TBT – How & Why Rockstar Games Numb Violence

Rockstar Games are entirely motivated by violence. They feature stories involving antiheroes seeking to escape their crime-laden pasts, who are constantly sucked back into a world of murder and contraband usually based on economic situations.

The Grand Theft Auto series has a history of controversy; media will often call out its violence as negatively affecting youthful minds, desensitizing individuals to guns and drugs for the sheer purpose of delivering murder simulators.  What’s ironic is how this is somewhat purposeful. Much thoughtful criticism against the narratives of Rockstar titles argues the dissonance between player character motivation and open world carnage; however, this hypocrisy is often, if not always entirely intended.

In the world of San Andreas, violence allows protagonist Carl Johnson social mobility, to move up in the ranks of crime which stretch from street gangs all the way to casino-racketing kingpins.  Vice City serves a similar function, offering a simpler story of revenge which eventually culminates into a treatise on the age-old “eye for an eye” construct. Lance Vance betrays Tommy in his own quest for vengeance, producing a cycle of violent deception.

However, most fascinating is the depiction of Niko Bellic in GTA’s fourth installment.  Set in Liberty City — the NYC of the series’ universe, complete with its own Statue of Liberty (Happiness) and locations divided by rivers and fear — the protagonist arrives in a state of war-addled mental exhaustion.  Niko is intent on moving past his violent experiences, bringing him to the “land of opportunity” to live with his supposedly successful cousin Roman.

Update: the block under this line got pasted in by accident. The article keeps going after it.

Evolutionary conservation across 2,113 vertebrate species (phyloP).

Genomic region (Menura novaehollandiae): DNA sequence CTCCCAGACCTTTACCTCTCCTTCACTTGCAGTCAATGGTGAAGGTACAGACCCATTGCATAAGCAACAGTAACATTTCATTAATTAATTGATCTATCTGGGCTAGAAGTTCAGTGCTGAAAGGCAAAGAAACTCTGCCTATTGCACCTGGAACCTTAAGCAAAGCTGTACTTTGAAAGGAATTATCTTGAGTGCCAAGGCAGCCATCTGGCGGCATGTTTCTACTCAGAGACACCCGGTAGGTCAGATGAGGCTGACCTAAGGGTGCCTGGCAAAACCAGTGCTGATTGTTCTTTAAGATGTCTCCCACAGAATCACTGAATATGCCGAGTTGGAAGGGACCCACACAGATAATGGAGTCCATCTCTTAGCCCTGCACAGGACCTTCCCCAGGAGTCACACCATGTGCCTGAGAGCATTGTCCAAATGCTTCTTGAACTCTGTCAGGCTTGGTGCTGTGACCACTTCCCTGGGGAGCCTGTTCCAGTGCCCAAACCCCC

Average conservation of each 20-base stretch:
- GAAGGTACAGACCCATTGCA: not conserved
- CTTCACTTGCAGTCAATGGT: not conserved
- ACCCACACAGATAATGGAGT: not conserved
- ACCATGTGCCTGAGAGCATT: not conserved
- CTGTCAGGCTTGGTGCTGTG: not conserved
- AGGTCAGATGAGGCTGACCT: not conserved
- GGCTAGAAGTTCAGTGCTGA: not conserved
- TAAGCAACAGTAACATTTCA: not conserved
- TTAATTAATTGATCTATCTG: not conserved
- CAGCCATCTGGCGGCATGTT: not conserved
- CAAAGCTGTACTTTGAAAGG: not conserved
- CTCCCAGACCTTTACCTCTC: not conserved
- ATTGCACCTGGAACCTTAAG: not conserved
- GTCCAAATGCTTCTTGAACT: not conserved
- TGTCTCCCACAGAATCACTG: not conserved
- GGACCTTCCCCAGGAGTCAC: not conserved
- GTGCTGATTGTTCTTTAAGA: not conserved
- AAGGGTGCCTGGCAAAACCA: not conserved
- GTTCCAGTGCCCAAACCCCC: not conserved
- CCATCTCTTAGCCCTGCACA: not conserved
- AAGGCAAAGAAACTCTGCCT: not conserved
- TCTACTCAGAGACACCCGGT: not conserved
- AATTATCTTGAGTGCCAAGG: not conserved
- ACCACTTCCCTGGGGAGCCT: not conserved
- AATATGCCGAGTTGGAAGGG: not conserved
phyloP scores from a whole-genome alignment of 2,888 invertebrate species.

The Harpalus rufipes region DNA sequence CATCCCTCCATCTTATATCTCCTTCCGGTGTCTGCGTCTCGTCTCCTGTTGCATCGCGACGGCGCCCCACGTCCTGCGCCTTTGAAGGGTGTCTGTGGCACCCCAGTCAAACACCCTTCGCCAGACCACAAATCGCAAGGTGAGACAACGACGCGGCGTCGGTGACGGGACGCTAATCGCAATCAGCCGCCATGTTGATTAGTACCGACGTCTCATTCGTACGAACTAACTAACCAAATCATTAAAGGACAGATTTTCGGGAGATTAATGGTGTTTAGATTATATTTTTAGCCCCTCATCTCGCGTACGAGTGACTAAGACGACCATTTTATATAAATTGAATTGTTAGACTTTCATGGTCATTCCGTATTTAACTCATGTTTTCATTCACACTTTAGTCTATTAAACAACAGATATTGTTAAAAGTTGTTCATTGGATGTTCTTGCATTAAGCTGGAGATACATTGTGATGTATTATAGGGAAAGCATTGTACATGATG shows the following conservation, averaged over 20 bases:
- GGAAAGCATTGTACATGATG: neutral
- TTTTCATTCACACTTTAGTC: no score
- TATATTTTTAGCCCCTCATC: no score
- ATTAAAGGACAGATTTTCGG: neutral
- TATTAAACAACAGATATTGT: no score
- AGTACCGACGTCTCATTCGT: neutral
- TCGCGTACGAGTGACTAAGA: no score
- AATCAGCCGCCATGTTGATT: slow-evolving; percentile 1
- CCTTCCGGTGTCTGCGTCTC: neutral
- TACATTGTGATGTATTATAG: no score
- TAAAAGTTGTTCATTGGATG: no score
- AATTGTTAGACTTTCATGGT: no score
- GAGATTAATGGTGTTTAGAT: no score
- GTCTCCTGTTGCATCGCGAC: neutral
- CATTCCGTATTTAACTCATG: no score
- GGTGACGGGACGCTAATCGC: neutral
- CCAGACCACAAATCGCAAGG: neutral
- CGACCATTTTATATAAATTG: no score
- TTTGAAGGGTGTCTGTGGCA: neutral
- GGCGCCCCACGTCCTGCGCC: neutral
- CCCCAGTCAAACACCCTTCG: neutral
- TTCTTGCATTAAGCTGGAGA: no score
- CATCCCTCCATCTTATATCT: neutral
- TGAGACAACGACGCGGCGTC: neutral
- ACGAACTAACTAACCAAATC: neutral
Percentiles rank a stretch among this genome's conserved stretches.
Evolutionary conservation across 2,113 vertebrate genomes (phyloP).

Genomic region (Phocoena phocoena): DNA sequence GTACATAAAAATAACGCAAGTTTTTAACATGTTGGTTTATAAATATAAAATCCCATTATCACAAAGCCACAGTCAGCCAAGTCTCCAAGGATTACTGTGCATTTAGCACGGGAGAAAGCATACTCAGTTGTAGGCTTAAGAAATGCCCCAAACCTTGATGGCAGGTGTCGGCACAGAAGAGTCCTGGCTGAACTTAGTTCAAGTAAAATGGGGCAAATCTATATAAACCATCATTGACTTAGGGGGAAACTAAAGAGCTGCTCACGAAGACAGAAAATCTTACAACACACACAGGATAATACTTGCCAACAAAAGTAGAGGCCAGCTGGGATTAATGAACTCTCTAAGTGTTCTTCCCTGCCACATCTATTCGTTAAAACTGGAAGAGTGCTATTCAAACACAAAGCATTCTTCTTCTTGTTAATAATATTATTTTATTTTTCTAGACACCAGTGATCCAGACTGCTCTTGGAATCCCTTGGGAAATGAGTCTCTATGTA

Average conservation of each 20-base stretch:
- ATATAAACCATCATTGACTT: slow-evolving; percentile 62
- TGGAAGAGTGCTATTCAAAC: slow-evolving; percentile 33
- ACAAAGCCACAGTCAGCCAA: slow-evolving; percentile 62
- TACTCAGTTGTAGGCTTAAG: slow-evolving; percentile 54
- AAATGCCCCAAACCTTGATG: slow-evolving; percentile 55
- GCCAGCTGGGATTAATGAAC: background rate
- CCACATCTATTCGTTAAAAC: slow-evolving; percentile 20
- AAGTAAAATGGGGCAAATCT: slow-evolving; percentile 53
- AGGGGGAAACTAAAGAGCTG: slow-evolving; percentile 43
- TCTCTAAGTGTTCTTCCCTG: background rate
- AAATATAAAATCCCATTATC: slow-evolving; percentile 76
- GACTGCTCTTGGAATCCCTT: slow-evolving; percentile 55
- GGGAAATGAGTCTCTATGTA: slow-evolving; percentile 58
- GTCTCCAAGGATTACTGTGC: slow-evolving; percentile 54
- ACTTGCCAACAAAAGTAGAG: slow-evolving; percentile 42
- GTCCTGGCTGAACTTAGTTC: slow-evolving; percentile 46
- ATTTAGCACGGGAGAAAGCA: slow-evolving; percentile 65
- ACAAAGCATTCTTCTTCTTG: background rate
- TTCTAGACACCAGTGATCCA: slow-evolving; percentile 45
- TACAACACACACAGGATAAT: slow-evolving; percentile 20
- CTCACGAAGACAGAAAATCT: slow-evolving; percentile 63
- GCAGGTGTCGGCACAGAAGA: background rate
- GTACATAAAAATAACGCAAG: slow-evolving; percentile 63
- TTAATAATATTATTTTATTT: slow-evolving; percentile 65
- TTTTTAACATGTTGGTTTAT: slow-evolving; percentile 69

In a socioeconomic twist of devastating proportions, Roman is financially worse off than Niko, so much so he implores his cousin to relapse into the business of crime to aid in their reconstruction.  Roman’s deception is selfish and inspired by lack of income. It is a testament to the power of financial status in a place that is meant to reward the hardworking, but instead opts to feed off of their ambitions for little reward.

When a player buys GTA IV to play, they expect violence.  They want to shoot bad guys for the sake of compensation, be it in-game currency, narrative progression, or simply the thrill of wanton destruction.  It has been argued that this directly interferes with Niko’s character, as his own motivations involve striving to find success through nonviolent means.  The plot reels him back in, mostly for the sake of giving its audience what they want, and to directly link character to player through gameplay. Allowing players to go on violent murder sprees across the city directly contradicts Niko’s own aspirations.

Only, this frankly is not true.  Part of what is so fascinating about Niko as a character is the very intention of hypocrisy, as it is utilized to delve into his suggested psychology.  He is constantly haunted by his time during war, where “the young and stupid are tricked by the old and bitter into killing each other.” He remains a soldier at heart and within his mind, shackled by traumatic memories which were instilled at such a young age.  “I was very young, and very angry.”